The Women's Basketball Hall of Fame in Knoxville, Tennessee, will induct three players (Janeth Arcain, Janet Harris and Lisa Leslie) and three coaches (the late Kurt Budke, Gail Goestenkors and Brad Smith) this weekend. There also will be a ceremony naming the south rotunda of the Hall of Fame building after legendary former Tennessee coach Pat Summitt.
Here is a look at the 2015 inductees:
An indispensable part of the Houston Comets' four straight WNBA titles (1997-2000), Arcain joined Cynthia Cooper, Sheryl Swoops and Tina Thompson as the franchise's Big Four in launching the league. Arcain averaged 10.4 points and 3.6 rebounds in eight seasons in the WNBA. A 5-11 guard, she also was one of the most important players in the history of Brazilian women's basketball, starring on her national team for many years. She won a gold medal at the 1994 World Championship, in which the Brazilians beat the United States in the semifinals, and won Olympic medals in 1996 (silver) and 2000 (bronze).
A Kansas native, he paid his dues for many years coaching successfully in the junior college ranks. He won four juco national championships at Trinity Valley in Texas and continued to win at the Division I level, first at Louisiana Tech and then at Oklahoma State. He went from 6-22 in his first season (2005-06) at Oklahoma State to an NCAA Sweet 16 appearance just two years later. In all, Budke had three NCAA tournament appearances in six seasons at Oklahoma State. His career was tragically cut short at the start of the 2011-12 season, when at age 50 he and assistant Miranda Serna died in a plane crash while on a recruiting trip.
Duke didn't become DUKE, the women's basketball powerhouse, until Goestenkors' 15-year tenure in Durham, North Carolina. She changed the dynamics of the ACC by transforming the Blue Devils into perennial national contenders as Duke entered the upper tier of recruiting. Duke made four trips to the Women's Final Four under Goestenkors, who was 396-99 overall there, including a 179-55 ACC mark. She also coached five seasons at Texas (102-64) and is now an assistant with the WNBA's Indiana Fever. As a USA Basketball assistant, she helped guide the United States to gold medals at the Olympics (2004 and '08) and World Championship (2002).
She would be a first-ballot inductee into a "most underappreciated" Hall of Fame in women's basketball. Other Georgia players have received more acclaim, but none racked up bigger numbers than Harris. The Chicago native's decision to go to Georgia in 1981 gave that program its first true superstar recruit. Recently retired coach Andy Landers credits Harris with opening the door for him to lure great players from around the country. Harris played in two Women's Final Fours at Georgia, where she finished with 2,641 points and 1,398 rebounds from 1981-85. A three-time All-American, she then played for 14 seasons overseas, competing professionally in Italy, Japan, Spain, Israel, Greece and Turkey. Had she been a decade younger, she'd have been a WNBA standout, but she was near retirement when the league launched in 1997.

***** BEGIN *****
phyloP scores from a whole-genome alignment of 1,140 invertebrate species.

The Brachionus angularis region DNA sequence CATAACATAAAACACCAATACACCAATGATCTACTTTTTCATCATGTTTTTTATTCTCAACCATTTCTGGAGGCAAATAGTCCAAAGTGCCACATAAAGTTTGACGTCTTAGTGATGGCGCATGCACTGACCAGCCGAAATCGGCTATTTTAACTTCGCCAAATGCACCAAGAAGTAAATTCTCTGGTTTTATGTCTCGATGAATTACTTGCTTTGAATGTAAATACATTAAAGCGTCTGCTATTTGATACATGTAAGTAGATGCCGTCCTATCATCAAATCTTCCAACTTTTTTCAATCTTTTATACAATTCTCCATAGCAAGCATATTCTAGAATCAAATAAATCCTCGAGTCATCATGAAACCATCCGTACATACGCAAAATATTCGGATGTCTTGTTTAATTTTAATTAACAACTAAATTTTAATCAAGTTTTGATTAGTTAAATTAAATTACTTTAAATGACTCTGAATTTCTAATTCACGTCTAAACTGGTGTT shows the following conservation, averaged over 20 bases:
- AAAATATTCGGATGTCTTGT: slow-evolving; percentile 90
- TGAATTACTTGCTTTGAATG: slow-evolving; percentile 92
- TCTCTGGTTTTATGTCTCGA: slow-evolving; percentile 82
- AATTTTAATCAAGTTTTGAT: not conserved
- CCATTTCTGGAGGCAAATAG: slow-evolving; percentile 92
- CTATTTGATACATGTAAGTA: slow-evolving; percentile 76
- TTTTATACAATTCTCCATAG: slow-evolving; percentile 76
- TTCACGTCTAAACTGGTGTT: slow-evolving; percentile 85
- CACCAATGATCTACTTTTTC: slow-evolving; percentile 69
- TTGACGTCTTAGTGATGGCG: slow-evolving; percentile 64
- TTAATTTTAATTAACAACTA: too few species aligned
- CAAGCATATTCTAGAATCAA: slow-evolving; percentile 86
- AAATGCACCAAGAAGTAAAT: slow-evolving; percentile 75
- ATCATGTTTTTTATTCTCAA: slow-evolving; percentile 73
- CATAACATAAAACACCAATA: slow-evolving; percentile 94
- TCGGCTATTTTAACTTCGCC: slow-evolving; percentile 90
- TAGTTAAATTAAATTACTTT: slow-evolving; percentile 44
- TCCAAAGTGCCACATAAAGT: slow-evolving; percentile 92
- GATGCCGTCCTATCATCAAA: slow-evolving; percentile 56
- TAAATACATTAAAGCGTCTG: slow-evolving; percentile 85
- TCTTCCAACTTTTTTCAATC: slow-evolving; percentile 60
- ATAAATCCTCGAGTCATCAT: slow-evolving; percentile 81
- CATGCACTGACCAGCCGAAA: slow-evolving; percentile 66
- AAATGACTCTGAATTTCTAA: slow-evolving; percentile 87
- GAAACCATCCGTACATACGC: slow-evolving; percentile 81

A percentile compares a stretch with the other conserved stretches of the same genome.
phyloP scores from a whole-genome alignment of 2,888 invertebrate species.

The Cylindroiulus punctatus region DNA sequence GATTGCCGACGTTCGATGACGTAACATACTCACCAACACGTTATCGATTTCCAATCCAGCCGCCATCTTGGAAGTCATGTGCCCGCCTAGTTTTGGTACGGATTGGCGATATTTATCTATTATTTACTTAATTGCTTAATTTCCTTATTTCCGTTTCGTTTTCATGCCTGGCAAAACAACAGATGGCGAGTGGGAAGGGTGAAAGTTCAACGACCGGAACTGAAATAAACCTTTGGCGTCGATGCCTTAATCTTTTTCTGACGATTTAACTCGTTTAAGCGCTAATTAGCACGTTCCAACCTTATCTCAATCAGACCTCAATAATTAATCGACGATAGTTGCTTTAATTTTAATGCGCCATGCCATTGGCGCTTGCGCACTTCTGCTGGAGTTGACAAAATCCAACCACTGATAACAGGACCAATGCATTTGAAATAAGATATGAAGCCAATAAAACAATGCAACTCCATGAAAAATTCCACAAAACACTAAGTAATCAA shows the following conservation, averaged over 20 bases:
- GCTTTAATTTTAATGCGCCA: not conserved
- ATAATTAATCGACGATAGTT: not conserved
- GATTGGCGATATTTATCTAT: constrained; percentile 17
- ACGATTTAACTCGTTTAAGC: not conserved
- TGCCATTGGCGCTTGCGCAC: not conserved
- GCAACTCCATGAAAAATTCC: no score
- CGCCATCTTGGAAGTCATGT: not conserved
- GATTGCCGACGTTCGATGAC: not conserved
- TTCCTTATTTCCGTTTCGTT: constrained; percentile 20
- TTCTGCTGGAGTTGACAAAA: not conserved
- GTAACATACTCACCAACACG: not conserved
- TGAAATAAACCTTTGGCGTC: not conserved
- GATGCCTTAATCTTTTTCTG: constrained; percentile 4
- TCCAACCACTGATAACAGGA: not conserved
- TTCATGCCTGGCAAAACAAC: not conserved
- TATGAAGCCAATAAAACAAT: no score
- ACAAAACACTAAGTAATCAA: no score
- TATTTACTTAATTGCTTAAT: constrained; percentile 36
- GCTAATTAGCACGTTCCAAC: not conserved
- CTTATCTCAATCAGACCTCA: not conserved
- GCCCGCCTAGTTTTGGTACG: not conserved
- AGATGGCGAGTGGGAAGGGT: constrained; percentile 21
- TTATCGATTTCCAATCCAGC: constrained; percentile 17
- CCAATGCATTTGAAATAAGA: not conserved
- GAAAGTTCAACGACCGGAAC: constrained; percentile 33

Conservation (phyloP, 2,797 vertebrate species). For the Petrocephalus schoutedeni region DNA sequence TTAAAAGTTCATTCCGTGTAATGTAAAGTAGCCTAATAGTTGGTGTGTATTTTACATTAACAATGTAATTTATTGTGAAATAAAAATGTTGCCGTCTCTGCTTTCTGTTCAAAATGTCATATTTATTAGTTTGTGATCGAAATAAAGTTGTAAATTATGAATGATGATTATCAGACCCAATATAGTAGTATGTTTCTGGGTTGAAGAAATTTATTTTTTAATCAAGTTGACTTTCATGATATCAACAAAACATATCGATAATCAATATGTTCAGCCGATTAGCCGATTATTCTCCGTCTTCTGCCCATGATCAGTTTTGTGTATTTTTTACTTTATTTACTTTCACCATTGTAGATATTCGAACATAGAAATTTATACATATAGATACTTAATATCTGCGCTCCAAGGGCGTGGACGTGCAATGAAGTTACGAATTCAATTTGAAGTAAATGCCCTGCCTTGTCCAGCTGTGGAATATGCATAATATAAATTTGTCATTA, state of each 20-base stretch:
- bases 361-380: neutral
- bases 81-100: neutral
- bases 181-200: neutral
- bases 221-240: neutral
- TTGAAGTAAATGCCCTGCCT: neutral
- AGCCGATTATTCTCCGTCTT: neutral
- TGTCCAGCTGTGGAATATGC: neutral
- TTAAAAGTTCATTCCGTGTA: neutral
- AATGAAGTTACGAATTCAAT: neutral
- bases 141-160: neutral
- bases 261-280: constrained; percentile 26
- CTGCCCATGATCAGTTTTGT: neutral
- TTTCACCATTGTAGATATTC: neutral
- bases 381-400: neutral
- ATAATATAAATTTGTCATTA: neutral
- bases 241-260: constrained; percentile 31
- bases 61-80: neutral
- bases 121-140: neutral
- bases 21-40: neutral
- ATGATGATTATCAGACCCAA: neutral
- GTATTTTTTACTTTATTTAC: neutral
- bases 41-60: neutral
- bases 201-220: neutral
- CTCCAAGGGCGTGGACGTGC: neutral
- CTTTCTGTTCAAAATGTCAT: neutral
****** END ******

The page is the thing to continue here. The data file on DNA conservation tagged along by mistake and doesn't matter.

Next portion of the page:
A national star from high school on in greater Los Angeles, Leslie didn't make the Women's Final Four but was an All-American at Southern Cal. After finishing her USC career in 1994, Leslie had a three-year wait before the WNBA started. She was one of that league's foundational players and helped build excitement for its 1997 launch by leading the U.S. team to Olympic gold in the Atlanta Games in 1996. Leslie retired in 2009 after winning two WNBA championships and four Olympic golds.
He brought an up-tempo, fast-breaking style to the Oregon City (Ore.) High School girls' team and for nearly three decades helped set the bar nationally for prep excellence. Many of his players went on to Division I collegiate careers, including Lindsey Yamasaki, who was a two-sport standout at Stanford. Smith retired in 2006 with a career record of 629-87 in 27 seasons, winning 10 Oregon state championships. In 2012, Smith received the Morgan Wooten Award from the Naismith Basketball Hall of Fame for lifetime achievement in high school coaching.